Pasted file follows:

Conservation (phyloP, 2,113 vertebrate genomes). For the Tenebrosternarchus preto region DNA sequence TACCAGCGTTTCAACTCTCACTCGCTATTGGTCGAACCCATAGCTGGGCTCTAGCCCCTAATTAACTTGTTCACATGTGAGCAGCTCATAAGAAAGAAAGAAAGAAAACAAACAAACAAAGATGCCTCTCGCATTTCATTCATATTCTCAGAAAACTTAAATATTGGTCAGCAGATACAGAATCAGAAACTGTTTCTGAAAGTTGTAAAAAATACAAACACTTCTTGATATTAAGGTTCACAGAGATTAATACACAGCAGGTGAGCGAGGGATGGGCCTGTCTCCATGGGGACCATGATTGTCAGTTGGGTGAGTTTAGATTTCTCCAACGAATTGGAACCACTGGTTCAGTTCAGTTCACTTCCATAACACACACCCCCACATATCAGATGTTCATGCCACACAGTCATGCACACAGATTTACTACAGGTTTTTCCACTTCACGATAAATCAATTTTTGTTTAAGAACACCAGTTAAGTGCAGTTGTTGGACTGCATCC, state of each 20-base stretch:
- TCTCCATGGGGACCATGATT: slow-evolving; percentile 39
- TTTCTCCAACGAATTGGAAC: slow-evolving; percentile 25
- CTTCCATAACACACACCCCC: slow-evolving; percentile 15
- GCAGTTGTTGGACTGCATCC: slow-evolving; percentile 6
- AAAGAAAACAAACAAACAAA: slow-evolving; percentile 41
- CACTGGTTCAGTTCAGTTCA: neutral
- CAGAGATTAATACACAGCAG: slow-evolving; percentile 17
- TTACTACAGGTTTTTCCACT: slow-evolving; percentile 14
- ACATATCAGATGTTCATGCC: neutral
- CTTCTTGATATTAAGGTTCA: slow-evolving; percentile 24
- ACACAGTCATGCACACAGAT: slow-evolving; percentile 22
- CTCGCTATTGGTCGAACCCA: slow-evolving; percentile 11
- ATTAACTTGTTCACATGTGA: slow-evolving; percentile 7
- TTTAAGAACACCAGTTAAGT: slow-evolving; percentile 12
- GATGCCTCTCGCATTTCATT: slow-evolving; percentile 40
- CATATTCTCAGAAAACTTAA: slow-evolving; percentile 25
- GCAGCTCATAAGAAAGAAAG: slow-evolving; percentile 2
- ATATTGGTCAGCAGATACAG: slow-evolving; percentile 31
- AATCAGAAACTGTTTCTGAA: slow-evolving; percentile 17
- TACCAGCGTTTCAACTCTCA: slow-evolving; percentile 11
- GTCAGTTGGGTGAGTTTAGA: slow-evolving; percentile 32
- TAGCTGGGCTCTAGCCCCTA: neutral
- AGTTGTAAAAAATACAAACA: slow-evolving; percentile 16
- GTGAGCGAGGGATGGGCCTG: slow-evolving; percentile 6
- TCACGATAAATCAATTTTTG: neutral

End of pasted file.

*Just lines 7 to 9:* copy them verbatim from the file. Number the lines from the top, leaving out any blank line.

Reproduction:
- CACTGGTTCAGTTCAGTTCA: neutral
- CAGAGATTAATACACAGCAG: slow-evolving; percentile 17
- TTACTACAGGTTTTTCCACT: slow-evolving; percentile 14